Catholic Funerals in South Africa

Catholic funerals in South Africa are limited as Catholicism is not a popular religion in this country. Although Catholics are Christians, their beliefs follow different tenets which are evident in a Catholic funeral ceremony.  While conventional reformed Christian funerals are common, the Catholic funeral has a distinctively different and more formal process.  This typically follows three separate phases.  The first phase is to convey the body of the deceased to the church.  Priests and clerics will go to the house where someone has died while carrying a cross and holy water which is sprinkled onto the coffin.  Then a procession follows to escort the coffin to the church.  During this journey various psalms are recited or chanted.  The body is then traditionally placed in the middle of the church.   
The second stage involves the ceremony within the church, known as a mass.  Prayers are offered while candles are lit during the reading of the gospel.  Candles are particularly important during the Catholic funeral service.  The coffin will be covered by a white pall and the priest wears black or purple vestments traditionally – these colours can vary with slightly different ceremonies.  Giving absolution is the third and last part of the entire ceremony.  The priest will offer prayers over the body of the deceased.  The priest will incense the coffin and sprinkle it with holy water during the absolution.  The body is then carried to the grave by pall-bearers.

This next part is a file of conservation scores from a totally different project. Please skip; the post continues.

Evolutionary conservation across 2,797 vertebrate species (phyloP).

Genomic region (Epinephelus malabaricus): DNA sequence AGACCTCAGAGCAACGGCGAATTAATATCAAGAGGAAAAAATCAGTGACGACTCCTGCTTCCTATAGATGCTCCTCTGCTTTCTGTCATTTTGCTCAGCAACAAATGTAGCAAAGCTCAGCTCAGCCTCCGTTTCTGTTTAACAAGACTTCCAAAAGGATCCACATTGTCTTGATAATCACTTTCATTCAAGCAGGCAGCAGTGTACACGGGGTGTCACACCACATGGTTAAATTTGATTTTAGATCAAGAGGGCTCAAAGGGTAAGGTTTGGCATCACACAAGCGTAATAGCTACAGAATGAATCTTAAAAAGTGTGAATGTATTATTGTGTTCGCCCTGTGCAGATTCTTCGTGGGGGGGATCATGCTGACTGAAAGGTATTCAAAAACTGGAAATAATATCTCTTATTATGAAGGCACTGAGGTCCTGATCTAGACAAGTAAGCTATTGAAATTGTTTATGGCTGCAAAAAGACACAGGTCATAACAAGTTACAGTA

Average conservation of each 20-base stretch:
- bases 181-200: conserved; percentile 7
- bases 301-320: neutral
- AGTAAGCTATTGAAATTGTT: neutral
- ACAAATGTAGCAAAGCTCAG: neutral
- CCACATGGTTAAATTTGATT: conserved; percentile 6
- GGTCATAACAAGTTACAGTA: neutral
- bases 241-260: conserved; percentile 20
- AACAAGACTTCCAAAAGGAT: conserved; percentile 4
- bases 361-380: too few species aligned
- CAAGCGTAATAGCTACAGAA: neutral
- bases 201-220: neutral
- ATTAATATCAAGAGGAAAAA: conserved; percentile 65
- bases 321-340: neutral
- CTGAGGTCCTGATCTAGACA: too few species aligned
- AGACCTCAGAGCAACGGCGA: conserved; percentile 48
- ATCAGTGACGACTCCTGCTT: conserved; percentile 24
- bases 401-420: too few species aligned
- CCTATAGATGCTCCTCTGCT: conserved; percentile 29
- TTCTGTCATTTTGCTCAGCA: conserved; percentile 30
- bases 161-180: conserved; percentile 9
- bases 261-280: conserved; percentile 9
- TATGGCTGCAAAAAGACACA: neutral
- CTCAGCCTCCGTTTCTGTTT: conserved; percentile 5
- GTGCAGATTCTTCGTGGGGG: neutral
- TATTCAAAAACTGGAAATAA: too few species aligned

At this time, the burial plot is blessed if need be.  Mausoleums are to be blessed only if they are being used for the very first time.  The body is again sprinkled with holy water and incense is wafted over it.  The Priest will intone final scripture as required before the coffin is then lowered into the grave.  The Lord’s Prayer (a specific prayer) is then said.  This signifies the end of the graveside ceremony and that of the entire funeral.  Catholic funerals have changed little over the many centuries.  Some variation is present depending on the culture and type of Catholic.  For example, Roman Catholics will adhere to strict proceedings for a funeral.  Most modern Catholics may omit some of the more traditional elements.  The funeral for a priest or member of the clergy also follows a different order than a funeral for normal men and women.
The Catholic community of South Africa is small and for the most part quite modern in it’s practices.